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NYC Health + Hospitals/Coney Island, commonly known as Coney Island Hospital, is a public hospital located in the Coney Island neighborhood of Brooklyn, New York City. It is owned by NYC Health + Hospitals, a public benefit corporation of the city. The hospital is home to FDNY-EMS Station 43, formerly NYC-EMS Station 31.

NYC Health + Hospitals/Coney Island
NYC Health + Hospitals
NYC HH Coney Island Logo.svg
CIH @ Shore & Ocean Pkwys jeh.jpg
Location2601 Ocean Parkway,
Brooklyn, New York, United States
Coordinates40°35′07″N 73°57′56″W / 40.5854°N 73.9655°W / 40.5854; -73.9655Coordinates: 40°35′07″N 73°57′56″W / 40.5854°N 73.9655°W / 40.5854; -73.9655
Care systemPrivate
FundingPublic hospital
Hospital typeTeaching
NetworkNYC Health + Hospitals
Founded1875; 144 years ago (1875)[1][3]
ListsHospitals in New York
Other linksHospitals in Brooklyn
The hospital's Behavioral Health Clinic

The hospital was renamed in November 2015 as a reflection of its parent organization's rebranding.[4]


In 1875, Coney Island Hospital began as a first aid station on the oceanfront beach near West Third Street. Most cases were feet cut by broken bottles.[3]

On May 12, 1902, a small wooden building, one and one half stories high, on Sea Breeze Avenue, was rented to serve as an emergency hospital during the summer months. It was called the Sea Breeze Hospital but officially known as Reception Hospital, an annex of the Kings County Hospital. It had 20 beds and facilities for emergency treatment. Patients requiring more were taken to Kings County Hospital, about seven miles away, in a horse-drawn ambulance.[3]

Rapid population growth in southern Brooklyn called for a large and permanent hospital. In 1908, construction of a 100-bed hospital was started, north of Coney Island Creek and east of Ocean Parkway. With the help of Robert W. Hebberd, Coney Island Hospital was dedicated on May 18, 1910, then a six-building complex.[5] Population growth continued and so in 1954 the two white brick towers that make up the current hospital were opened. In Spring 2006, Coney Island Hospital opened a new inpatient bed tower.[3]

By 2011, the hospital became the biggest employer in southern Brooklyn. Hurricane Irene resulted in the hospital's first full-scale evacuation, since the buildings are located in Flood Zone A.[6] Coney Island Hospital was severely damaged in 2012 due to Hurricane Sandy. As a result, the hospital proposes to spend $738 million on renovations, including constructing a new 11-story tower. The Ida G. Israel Community Health Center was renovated and reopened in 2015.[7]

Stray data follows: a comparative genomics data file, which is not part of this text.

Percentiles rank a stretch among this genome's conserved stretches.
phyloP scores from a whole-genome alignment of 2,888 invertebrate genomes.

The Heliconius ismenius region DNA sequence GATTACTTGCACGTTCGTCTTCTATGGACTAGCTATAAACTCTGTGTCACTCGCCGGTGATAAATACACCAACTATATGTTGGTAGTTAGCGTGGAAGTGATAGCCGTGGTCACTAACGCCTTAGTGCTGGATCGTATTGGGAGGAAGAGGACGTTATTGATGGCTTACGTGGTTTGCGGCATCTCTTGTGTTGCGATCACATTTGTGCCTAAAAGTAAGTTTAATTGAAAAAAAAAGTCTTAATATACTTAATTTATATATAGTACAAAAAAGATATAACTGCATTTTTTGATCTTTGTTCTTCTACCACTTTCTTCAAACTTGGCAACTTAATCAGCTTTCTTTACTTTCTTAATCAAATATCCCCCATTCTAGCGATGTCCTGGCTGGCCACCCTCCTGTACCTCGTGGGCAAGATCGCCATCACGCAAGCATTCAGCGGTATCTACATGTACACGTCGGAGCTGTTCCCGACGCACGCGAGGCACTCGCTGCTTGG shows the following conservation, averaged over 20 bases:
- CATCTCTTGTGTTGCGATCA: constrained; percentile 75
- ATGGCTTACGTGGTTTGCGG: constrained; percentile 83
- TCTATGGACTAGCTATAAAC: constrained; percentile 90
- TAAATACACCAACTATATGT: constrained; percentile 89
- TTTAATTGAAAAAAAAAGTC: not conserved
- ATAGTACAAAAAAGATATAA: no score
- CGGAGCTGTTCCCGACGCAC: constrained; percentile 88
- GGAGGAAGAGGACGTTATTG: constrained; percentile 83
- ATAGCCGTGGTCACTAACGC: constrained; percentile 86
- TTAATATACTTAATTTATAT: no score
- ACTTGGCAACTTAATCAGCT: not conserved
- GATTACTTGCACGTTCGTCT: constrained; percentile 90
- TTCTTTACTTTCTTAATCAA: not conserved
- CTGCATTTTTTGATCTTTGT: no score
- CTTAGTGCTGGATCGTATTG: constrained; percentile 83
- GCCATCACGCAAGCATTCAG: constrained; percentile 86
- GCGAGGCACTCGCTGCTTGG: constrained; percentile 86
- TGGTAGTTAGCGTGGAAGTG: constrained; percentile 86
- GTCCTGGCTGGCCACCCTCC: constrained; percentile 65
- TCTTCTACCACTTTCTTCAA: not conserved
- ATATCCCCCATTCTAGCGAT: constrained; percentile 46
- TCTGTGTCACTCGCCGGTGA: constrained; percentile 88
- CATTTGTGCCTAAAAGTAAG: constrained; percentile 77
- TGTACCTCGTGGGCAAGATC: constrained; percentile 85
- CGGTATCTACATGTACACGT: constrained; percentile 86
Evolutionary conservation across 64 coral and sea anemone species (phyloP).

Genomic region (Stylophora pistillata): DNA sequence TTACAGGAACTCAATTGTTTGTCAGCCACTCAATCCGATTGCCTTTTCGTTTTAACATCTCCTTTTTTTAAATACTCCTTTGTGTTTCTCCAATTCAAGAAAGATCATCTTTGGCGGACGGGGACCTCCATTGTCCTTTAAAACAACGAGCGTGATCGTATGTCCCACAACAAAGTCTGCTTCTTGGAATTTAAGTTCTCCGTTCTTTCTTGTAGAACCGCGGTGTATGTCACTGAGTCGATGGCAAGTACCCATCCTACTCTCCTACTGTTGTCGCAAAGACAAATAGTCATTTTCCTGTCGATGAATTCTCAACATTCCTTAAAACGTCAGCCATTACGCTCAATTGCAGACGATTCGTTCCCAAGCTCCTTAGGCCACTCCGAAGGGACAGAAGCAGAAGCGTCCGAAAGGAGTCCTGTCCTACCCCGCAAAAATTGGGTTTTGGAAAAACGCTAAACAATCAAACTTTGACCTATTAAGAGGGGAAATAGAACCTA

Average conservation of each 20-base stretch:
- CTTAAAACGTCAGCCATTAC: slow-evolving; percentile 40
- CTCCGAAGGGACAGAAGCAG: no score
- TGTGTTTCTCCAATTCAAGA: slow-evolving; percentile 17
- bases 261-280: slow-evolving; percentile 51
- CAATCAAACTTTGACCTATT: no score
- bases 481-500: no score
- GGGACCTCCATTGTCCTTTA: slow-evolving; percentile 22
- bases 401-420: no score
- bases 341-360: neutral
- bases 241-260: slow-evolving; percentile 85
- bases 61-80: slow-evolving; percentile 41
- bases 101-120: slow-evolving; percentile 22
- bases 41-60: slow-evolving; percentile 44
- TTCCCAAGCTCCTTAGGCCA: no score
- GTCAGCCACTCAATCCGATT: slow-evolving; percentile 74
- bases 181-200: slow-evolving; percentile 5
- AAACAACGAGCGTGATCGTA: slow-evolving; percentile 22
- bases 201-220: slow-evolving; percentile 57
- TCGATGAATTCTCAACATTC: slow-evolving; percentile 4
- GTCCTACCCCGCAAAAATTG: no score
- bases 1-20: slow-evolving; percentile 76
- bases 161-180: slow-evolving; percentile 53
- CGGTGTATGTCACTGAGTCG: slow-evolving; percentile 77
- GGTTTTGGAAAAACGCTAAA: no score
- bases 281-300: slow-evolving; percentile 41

The hospital has been recognized for clinical innovations in Primary Care, Adolescent Medicine, Nuclear Medicine and Emergency Services. Interpreter services can be provided day or night in over 130 languages. Changing demographics has resulted in challenges for staff.[8]

At 371 beds, Coney Island Hospital is the major medical service provider in southern Brooklyn with over 15,000 discharges and over 255,000 outpatient visits.[1] The hospital's emergency department was renovated after Hurricane Sandy and now handles nearly 90,000 annual visits.[3] As part of the upcoming renovation, Coney Island Hospital is planned to downsize to 351 beds.[7]

See alsoEdit


  1. ^ a b c "About". City of New York. Retrieved April 15, 2017.
  2. ^ "Coney Island Hospital". New York State Department of Health. Retrieved December 16, 2015.
  3. ^ a b c d e "History". City of New York. Retrieved April 15, 2017.
  4. ^ Gamble, Molly (November 10, 2015). "A new name for NYC Health and Hospitals Corp.: 5 things to know". Becker's Hospital Review. Becker's Healthcare. Retrieved December 15, 2015.
  5. ^ "R.W. Hebberd Dead; Long in Charities" (PDF). The New York Times. The New York Times Company. November 25, 1928. Retrieved December 16, 2015.
  6. ^ Kane, Jason (August 26, 2011). "The Anatomy of Coney Island Hospital's Hurricane Evacuation". PBS NewsHour. NewsHour Productions. Retrieved December 16, 2015.
  7. ^ a b "Coney Island Hospital gets closer to $738M renovation". Crain's New York Business. 2018-09-27. Retrieved 2019-01-02.
  8. ^ Silberner, Joanne (May 31, 2001). "Coney Island Hospital". Morning Edition. NPR. Retrieved December 16, 2015.

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